A compound is a substance that contains two or more different elements joined together. Each compound has a name and also a unique chemical formula. The formula can be made up of symbols and numbers. The chemical formula for methane, shown above, is CH4.
The chemical formula tells us what elements make up the compound, and also how many atoms of each element are in that compound.
If there are numbers in a compound's formula, the numbers will be written smaller, and are placed slightly lower down than the symbols.
For example, if we take a look at the compound above with the chemical formula H2O (do you recognise it - it's water!) we can tell quite a lot about the compound.
We can tell that it is made up of hydrogen (H) and oxygen (O). And we can also tell that there are two atoms of hydrogen for every atom of oxygen - that's what the little 2 means after the H.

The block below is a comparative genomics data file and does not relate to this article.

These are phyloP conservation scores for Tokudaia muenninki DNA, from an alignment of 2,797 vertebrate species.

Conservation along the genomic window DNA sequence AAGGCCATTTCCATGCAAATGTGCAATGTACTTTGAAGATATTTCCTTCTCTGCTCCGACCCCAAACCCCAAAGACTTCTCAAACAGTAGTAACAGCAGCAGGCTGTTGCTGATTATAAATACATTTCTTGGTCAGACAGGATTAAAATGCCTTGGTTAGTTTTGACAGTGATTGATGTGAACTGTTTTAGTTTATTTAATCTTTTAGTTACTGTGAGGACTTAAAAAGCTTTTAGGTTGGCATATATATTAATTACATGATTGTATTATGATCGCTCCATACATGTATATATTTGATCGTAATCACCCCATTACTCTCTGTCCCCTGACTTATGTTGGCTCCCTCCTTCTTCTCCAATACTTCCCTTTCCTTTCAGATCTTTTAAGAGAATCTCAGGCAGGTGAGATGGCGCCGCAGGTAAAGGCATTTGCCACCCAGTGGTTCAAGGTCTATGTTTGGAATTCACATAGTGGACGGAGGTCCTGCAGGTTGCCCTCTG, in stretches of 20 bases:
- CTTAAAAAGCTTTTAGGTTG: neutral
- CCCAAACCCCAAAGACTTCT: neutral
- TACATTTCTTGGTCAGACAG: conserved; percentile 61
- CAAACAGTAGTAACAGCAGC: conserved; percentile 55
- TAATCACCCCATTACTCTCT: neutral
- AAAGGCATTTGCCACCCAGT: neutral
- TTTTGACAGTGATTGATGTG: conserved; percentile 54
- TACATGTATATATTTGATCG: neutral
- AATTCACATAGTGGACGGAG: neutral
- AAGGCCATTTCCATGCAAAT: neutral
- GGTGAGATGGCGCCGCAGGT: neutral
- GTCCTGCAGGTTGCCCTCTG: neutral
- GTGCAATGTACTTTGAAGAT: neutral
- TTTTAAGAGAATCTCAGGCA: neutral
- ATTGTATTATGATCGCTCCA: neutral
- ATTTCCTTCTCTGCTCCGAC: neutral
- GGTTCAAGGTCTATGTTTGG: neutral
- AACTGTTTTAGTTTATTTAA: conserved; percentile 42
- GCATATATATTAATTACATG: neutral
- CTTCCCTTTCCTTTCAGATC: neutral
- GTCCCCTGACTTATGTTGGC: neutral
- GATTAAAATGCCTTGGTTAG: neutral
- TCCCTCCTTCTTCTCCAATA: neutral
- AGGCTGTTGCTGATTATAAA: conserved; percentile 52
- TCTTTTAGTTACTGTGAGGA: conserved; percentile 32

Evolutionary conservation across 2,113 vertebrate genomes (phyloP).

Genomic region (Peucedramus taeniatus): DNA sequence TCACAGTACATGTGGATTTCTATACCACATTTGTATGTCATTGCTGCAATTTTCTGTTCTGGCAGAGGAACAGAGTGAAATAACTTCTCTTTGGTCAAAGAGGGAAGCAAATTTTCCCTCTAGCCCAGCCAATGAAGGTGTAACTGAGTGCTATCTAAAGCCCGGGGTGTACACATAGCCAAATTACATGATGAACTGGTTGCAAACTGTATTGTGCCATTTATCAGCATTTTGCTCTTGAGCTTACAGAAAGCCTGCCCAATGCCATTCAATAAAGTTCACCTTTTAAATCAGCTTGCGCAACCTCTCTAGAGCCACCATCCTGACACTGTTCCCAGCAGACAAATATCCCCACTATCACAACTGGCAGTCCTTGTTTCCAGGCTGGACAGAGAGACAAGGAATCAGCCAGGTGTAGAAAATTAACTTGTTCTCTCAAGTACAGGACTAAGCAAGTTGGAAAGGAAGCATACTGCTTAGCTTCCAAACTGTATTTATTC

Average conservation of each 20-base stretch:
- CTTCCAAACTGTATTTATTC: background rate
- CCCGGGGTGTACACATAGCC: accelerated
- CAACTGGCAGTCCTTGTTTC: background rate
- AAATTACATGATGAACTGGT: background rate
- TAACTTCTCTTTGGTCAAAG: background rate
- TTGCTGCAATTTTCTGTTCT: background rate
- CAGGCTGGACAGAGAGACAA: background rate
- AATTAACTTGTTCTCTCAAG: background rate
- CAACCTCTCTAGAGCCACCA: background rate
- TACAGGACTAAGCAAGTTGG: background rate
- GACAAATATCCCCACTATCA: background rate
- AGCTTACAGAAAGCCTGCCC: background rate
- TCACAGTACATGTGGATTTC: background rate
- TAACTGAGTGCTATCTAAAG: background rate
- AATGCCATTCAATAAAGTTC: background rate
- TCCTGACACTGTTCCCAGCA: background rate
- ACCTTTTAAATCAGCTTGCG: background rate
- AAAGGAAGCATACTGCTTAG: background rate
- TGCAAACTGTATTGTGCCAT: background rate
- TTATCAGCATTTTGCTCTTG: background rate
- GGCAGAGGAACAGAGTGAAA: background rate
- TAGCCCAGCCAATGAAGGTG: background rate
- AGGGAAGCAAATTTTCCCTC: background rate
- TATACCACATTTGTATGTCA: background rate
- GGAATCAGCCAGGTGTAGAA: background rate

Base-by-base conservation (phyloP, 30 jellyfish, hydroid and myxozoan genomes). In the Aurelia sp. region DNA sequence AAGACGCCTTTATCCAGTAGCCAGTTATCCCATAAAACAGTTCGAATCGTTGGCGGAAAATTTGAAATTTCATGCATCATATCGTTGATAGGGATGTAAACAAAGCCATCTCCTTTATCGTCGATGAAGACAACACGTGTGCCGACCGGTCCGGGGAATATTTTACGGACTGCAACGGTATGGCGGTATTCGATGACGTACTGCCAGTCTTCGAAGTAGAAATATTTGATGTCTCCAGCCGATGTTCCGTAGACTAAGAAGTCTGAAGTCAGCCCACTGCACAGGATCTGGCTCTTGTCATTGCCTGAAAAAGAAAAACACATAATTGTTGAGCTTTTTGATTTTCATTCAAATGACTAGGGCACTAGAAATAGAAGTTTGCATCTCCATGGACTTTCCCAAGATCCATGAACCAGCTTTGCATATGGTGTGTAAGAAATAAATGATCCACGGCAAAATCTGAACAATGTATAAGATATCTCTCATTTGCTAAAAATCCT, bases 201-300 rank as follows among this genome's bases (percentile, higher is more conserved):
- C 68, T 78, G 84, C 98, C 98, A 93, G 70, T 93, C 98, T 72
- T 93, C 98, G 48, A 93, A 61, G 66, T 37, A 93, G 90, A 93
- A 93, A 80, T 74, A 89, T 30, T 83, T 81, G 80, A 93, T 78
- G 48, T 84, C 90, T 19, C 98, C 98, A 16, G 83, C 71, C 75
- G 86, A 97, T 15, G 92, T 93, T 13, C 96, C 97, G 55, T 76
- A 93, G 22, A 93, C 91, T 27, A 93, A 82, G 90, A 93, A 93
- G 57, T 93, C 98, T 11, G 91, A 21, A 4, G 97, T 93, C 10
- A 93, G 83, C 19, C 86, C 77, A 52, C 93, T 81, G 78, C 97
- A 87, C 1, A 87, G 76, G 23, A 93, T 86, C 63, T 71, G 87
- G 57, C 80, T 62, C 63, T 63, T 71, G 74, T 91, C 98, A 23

So for methane, which we saw at the start, the chemical formula is CH4. This means it is made up of two elements - carbon and hydrogen. There is one atom of carbon in methane, and four atoms of hydrogen.
Let's have a look at some common compounds and try some questions about what elements they contain.
It might be helpful to have a paper copy of the periodic table in front of you for these questions.